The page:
But I don't take that to be a substantive difference about what ought to be done moving forward, merely one of tone (and one that I am wholly willing to grant may be an idiosyncratic preference and one that has many of its own drawbacks)


ajkreider, To be sure, UD is a long-term goal and I am not personally convinced that truly universal UD is achievable even in the long term (though new technology may make it more likely). I guess my point with raising UD is that it, in principle, gets around this need for accommodation at all and, thus, any form of gate-keeping. So, yes, cost containment is a major factor in motivating the medical-model gate-keeping practices. However, I would first point out that ANY sort of liberatory project is going to have costs associated with it. That's the very nature of oppression, someone benefits. Not to be too cliche, but when slavery ended, white landowners suffered a financial loss (note: the notion of white privilege highlights the myriad of ways in which all white people benefit from this legacy). "Costs," material and otherwise, can be identified for any sort of expansion of human social empowerment/inclusion (or animal, for that matter). So, just pointing out the cost exists is not enough. An argument needs to be made that the claim to inclusion is not a legitimate reason for incurring the social cost. In that case, you are not arguing for gate-keeping, but against disability rights. Even if we grant that costs are a legitimate concern, why look to the gate keeping of medical professionals as a cost-containment measure? Unless we are working through a medical model of disability, isn't a medical evaluation an arbitrary hoop to make someone jump through in the name of cost containment? Why not create other disincentives to make sure that not too many people access their accommodations so that the university maintains financial solvency? Maybe everyone who wants an accommodation must first bake an apple pie or play Amazing Grace on the bagpipes? Surely, this would contain costs.

Ray, thanks for your example of how this process can be improved. I had never heard of this sort of practice. Thank you also for your thoughts on the social model and disadvantage. Your points are well taken, but I think my point is less about with the conceptual confusions that result from medicalizing accommodation requests as it is about the actual disadvantage it presents. So, I very well may have been sloppy in my modeling.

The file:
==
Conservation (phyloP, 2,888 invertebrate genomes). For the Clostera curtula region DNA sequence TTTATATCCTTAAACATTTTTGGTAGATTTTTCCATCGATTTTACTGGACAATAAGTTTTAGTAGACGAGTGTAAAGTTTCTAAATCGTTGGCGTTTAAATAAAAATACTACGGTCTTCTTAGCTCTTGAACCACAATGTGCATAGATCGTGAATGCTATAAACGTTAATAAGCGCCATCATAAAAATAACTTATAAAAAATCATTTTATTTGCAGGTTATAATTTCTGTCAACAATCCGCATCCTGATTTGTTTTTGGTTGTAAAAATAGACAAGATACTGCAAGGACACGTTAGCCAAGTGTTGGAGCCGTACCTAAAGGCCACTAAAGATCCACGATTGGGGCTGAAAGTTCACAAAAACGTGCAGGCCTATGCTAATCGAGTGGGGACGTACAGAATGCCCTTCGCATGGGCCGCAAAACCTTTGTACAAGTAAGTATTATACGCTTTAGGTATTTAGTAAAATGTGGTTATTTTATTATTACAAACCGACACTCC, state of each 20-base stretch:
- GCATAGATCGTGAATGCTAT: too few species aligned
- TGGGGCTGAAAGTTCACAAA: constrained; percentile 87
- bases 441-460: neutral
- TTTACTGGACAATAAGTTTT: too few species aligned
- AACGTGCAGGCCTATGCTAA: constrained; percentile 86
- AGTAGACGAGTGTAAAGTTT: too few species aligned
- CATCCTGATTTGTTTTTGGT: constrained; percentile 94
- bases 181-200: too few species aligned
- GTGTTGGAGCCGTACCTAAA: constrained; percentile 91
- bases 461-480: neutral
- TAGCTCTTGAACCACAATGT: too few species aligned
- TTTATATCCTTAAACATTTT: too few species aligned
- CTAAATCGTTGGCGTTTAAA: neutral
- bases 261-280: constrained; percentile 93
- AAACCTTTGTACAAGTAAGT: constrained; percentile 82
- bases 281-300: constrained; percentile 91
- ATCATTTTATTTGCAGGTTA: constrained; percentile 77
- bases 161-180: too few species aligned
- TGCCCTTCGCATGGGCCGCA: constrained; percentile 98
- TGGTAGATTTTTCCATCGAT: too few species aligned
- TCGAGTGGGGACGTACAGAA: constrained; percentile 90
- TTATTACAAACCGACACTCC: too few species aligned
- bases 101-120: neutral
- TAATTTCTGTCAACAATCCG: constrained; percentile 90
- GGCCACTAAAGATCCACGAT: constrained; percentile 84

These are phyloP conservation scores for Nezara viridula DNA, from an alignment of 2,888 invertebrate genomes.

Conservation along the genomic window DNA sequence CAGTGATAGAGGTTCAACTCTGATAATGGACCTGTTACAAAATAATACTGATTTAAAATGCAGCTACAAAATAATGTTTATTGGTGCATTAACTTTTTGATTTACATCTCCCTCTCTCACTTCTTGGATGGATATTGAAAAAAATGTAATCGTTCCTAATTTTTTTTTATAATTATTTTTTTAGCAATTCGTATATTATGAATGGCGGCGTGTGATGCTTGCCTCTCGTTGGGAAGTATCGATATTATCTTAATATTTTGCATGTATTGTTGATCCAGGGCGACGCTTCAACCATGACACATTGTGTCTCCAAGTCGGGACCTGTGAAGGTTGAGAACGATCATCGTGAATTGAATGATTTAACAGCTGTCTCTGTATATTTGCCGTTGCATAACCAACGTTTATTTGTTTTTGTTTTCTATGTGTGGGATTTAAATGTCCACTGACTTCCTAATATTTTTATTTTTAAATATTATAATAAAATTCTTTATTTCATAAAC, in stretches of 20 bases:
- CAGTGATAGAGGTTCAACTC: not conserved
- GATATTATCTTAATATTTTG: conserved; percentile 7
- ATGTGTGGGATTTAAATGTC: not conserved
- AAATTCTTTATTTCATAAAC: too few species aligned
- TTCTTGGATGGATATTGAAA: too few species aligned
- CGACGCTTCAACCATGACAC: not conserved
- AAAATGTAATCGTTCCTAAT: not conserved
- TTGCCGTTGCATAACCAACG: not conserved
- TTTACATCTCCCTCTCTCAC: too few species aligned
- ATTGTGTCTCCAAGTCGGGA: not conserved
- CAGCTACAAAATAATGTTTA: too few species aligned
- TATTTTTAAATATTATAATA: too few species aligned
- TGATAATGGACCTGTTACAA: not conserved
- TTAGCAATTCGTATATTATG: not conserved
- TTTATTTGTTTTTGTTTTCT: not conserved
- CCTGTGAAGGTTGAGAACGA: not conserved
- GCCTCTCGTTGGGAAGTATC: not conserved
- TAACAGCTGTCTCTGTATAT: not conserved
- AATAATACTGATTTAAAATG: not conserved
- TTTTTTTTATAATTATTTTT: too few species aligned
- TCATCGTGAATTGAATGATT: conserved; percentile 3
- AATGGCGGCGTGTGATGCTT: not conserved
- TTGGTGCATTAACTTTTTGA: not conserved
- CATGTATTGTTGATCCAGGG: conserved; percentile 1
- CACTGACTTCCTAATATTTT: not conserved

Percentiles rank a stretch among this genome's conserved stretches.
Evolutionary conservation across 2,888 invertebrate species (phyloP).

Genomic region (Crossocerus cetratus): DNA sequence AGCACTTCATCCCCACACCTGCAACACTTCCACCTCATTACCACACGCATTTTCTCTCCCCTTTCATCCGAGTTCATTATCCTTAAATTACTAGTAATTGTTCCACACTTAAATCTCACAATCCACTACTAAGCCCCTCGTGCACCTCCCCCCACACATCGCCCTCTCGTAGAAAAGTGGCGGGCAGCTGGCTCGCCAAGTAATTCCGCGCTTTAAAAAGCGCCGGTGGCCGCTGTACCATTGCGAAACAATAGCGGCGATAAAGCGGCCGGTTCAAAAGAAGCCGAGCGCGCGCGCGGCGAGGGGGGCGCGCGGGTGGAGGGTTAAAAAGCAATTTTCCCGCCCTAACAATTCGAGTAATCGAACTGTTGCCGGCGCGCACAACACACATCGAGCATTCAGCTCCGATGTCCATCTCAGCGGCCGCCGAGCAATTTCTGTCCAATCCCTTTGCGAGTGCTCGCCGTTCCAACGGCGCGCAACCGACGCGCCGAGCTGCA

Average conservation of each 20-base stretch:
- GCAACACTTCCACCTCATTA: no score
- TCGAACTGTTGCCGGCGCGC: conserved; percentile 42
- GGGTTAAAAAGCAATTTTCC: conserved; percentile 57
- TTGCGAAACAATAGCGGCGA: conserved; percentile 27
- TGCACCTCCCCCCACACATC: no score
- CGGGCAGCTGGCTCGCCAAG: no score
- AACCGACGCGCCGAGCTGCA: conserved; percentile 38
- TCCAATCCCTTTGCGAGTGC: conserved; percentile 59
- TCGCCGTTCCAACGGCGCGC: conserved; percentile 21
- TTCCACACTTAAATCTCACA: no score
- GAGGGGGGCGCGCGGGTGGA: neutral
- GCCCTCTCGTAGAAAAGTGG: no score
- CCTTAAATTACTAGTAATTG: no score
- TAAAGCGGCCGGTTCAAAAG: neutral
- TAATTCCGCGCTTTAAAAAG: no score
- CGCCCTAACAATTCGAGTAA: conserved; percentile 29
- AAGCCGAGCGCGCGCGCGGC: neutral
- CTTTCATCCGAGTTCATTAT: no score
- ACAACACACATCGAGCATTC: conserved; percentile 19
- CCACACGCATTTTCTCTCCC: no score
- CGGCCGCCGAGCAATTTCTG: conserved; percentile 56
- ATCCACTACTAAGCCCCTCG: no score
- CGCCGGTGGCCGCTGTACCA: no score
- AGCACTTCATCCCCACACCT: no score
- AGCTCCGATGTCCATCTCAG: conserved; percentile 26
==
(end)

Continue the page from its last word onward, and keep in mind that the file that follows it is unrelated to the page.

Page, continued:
Kevin, this issue of cognitive disability and the social model is tricky. I have to think about it more, but I'm not sure that the problems of the social model map on to the divide between physical and cognitive disability. I will leave that up to you and Shelley, for now (writing after the 2 newest blog posts).

Jeremy Pierce

At least in my city, this is certainly not true at earlier stages of education. Getting an autism diagnosis for my kids automatically got them a school evaluation, during which the school district evaluated their particular skill sets to determine their accommodations. The doctor even told us in one case that he could play no role in that process. The educational specialists would deal with that. But there doesn't seem to be any need for a diagnosis to get accommodations. That's done by an educational committee. There has to be a psychologist involved, but there also have to be educators present, as well as the parents. I've never looked at the process involved for the places I've taught at the college level, but I've usually assumed that some in-house process involving testing is usually involved to determine accommodations (at least for certain kinds of accommodations).


Thanks for replying Joe.

Of course, social empowerment has costs. And, that there are costs associated is not a sufficient reason to deny that empowerment.

The benefit of the medical gate-keeper model is that it may allow for the empowerment of those who been denied it (those who have been disabled, even socially-defined), more cheaply. And by "more cheaply" I mean moreso than achieving that empowerment through wholesale societal redesign. This will be acute with regard to less common disabilities. Case by case redress of injustice will just be cheaper than big institutional changes. At least for some disabilities, for a while.

The goal isn't to create disincentive. It's to do the least necessary for redress. The medical evaluation is a proxy for "what do you need, that you're not getting, to flourish" This may quite literally be less than ideal. And structural changes can be made along the way (say, by altering building codes and such). But in a time of limited budgets, allowing the micro-aggression associated with medicalized hoops seems at least a temporary tolerable evil.


I am faced with this choice:

Endure treatments and medicines that don't work or worsen me, even if I have already tried them before, in order to prove impairment to the gatekeepers

(including all the scheduling, cost, discomfort, and transit - and having people continuously poking at you, literally and figuratively speaking)


Die on the street because I have no other means to meet my basic needs, including the treatments that may help substantially, if not sufficient for employment.

How is that for forced medicalization?